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 % these \setlength etc. lines concern page layout, amount of paragraph
 % indentation etc.; beginners should ignore them (but include them)
 apply the parallel programming constructs learned throughout the quarter to
 a creative JR application with visuals from Java's Swing/AWT.  We created an
 interactive video game named Bouncers where multiple people (or one person)
-work together to prevent soccer balls from falling into a pit of fire.
+click on soccer balls to prevent them from falling into a pit of fire.
 \cite{zurroball} on the popular website Neopets.  The basic game concepts
 of preventing a ball from falling onto the ground were taken from here.  We 
 expanded on this by adding multiple balls at the same time and also 
-introducing a multiplayer aspect, where players from different machines can
+introducing a multiplayer aspect, where players from different computers can
 work together toward the goal.  By using JR, we were able to easily 
 parallelize the basic game functionality such as moving balls and testing 
 for collisions.  Additionally, the multiplayer portion was very simple as JR 
 uses transparent communication between its virtual machines - meaning at the 
 programmer level, send and receive statements from remote operations have 
-the same syntax as from the same virtual machine.
+the same syntax as if they were for an operation that existed on the same 
+virtual machine.
 \section{Project Design}
-INSERT PICTURE HERE.  Describe overall design in laymen terms
+	\begin{center}
+		\includegraphics[viewport = 68 287 692 557, width=\textwidth]{fig1.pdf}
+	\end{center}
+	\caption{How BoardHost moves Ball objects}
+	\label{fig1}
+	\begin{center}
+		\includegraphics[viewport = 26 274 730 493, width=\textwidth]{fig2a.pdf}
+	\end{center}
+	\caption{How the multi-VMs are connected}
+	\label{fig2a}
+	\begin{center}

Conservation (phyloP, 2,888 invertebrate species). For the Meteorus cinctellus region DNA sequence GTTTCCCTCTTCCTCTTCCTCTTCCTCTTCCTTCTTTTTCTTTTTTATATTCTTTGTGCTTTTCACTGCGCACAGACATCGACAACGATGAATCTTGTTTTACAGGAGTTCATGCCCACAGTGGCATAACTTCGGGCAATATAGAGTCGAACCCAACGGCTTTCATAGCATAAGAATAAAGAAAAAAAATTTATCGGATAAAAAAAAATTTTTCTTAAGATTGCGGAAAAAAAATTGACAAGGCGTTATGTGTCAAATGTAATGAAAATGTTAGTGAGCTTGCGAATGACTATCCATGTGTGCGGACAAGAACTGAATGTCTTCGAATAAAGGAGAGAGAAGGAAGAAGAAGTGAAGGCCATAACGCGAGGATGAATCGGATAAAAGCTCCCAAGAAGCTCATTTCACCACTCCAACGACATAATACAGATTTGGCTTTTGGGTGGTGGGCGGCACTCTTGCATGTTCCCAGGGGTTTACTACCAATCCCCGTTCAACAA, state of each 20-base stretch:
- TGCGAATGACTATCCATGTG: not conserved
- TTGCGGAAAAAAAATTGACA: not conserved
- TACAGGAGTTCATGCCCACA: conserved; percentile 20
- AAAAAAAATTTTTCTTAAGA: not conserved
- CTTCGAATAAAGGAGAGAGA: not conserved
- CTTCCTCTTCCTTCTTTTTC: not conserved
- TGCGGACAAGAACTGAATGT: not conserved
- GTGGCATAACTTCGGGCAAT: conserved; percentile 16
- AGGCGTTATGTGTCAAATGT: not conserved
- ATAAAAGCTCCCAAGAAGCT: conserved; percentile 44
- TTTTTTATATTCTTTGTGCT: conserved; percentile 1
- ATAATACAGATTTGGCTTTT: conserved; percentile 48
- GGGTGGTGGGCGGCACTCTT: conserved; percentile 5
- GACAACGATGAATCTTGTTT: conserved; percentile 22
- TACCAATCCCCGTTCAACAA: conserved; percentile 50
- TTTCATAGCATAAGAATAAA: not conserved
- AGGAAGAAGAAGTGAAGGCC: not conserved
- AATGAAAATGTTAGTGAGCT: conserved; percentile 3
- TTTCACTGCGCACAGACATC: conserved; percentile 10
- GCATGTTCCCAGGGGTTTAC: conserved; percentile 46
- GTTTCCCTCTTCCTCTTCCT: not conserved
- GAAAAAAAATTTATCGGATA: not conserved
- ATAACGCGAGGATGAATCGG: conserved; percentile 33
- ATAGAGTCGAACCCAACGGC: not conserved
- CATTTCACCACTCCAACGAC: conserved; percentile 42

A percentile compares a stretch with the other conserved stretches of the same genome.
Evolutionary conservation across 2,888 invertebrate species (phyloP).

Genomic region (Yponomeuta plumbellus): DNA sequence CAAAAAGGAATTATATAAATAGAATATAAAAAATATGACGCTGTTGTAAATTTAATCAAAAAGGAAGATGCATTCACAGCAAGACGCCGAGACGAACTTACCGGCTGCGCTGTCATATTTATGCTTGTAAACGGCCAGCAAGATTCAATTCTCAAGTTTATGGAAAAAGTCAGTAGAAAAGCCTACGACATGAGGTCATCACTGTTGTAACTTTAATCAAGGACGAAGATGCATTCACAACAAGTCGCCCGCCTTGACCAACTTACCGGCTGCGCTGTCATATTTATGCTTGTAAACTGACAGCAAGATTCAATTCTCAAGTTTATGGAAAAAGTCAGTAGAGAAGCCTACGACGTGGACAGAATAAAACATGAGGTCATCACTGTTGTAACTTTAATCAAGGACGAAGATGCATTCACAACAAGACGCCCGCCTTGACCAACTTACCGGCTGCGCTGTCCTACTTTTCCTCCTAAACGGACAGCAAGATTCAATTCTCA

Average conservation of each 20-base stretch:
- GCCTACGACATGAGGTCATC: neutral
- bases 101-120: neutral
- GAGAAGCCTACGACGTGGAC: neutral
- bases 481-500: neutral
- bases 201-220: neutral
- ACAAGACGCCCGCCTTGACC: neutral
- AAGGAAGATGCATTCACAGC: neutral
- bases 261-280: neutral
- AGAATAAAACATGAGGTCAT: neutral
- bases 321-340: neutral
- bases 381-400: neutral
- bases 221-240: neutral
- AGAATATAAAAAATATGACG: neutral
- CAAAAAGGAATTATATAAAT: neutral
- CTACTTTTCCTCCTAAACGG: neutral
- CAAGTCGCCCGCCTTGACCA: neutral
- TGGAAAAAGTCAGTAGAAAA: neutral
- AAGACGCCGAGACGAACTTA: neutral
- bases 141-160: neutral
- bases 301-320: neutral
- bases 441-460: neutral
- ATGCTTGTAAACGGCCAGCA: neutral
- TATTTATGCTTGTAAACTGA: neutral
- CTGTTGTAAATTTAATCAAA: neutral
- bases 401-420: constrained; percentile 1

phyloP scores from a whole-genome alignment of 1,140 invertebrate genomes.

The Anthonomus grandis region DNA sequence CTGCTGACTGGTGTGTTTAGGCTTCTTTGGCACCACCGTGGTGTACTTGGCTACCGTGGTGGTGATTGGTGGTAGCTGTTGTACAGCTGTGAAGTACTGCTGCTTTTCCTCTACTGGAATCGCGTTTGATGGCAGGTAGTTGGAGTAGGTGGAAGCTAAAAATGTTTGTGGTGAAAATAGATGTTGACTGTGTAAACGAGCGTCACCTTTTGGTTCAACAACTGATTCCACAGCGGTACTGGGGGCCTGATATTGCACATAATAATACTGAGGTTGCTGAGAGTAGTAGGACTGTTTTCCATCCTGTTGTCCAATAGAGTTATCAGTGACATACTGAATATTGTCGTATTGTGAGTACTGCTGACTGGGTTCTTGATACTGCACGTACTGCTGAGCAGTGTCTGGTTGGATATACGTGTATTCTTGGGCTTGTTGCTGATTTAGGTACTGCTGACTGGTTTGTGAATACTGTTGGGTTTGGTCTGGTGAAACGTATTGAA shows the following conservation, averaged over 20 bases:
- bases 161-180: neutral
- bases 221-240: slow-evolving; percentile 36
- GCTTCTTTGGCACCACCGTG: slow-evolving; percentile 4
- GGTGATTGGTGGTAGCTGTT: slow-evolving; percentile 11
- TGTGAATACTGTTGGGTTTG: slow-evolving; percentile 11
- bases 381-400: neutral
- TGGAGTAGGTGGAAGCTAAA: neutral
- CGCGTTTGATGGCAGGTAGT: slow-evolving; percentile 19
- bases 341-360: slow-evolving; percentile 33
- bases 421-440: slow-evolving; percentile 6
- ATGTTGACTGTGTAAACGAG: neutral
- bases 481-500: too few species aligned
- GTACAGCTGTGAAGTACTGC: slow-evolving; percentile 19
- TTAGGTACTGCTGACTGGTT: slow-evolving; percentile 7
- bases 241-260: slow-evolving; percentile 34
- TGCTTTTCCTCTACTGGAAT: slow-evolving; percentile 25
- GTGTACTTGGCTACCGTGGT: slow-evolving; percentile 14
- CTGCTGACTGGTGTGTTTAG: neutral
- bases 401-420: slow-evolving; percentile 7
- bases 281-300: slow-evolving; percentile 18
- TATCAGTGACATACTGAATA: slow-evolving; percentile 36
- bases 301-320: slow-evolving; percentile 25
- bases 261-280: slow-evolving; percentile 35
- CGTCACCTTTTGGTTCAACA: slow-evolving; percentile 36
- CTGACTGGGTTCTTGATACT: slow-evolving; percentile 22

+		\includegraphics[viewport = 17 242 720 515, width=\textwidth]{fig2b.pdf}
+	\end{center}
+	\caption{How the multi-VMs communicate}
+	\label{fig2b}
 \section{Class Structure Overview}
 from disk, the Image variable is stored once in memory and only read from
 disc the first time a Ball object is created.
 All of the physics and movement mechanics of the game are defined within the 
 operations of the Ball class.  The physics and algorithms for 2D ball 
 collisions have been implemented many times before, and we drew a lot of our
 \subsubsection{KeyInput / MouseInput}
+Pete Doctor, the director of Pixar's UP, once said that "Pixar films don't get 
+finished, they just get released".  While we are extremely satisfied with the 
+current state of Bouncers, we would have loved the opportunity to spend more 
+time with the game and improve it.  Here are some things we would have loved 
+to implement if we had more time:
+\subsubsection{Game Mechanics}
+There are lots of cool things that we could add to make the "game" aspect more 
+fun.  For one, the Toy class was created to allow us to easily create different
+types of Toys.  Currently, there is only a single Ball class, but we would 
+have loved to expand this. Some interesting ideas tossed around were:
+\item "Bombs" that look similar to Balls but would end the game immediately 
+			if a player tried to punch it.
+\item Balls with different sizes and speed.
+\item Power-Ups that when punched, altered the game state (adding more points, 
+			slowing down the game, etc.).
+\subsubsection{Multi-VM Speed Optimizations}
+The current host and client VM structure made the program very easy
+to convert from a single player game to a multi-player game (the main reason
+we chose this path).  However, the performance of the game dips dramatically 
+with this method.  The reason is that every time step, the host must send to
+each client a full copy of the \texttt{myToys} list.  The client receives the
+list and simply does a \texttt{repaint()} method call.  Here, the processing 
+power of the client is not used at all.  A possible solution  is to have the 
+host send \texttt{myToys} every T time steps to each client.  The times where 
+no data is sent, the clients will simulate their own physics.  This would cut
+down the number of synchronization steps by a linear factor of T.
+As the number of balls gets larger, the time to compute one time step for all
+of the balls becomes very long and the slowdown is noticable to the user.  An
+obvious fix would be to divide the work (collisions and movement) into chunks
+so that other PCs are able to compute and simply send back the result to the 
+Bouncers was an extremely fun and rewarding program to write.  We learned
+a lot about being able to read and understand every part of someone else's code
+(BnB).  This is an important lesson, as in the real world, you often face the
+task of mainting code that was not originally yours or having to integrate
+foreign code to your own.  We learned about Swing and had a real hands on 
+approach to creating a large application using JR.
 The design of Bouncers was based off of the game BnB \cite{JRBook}.  We used


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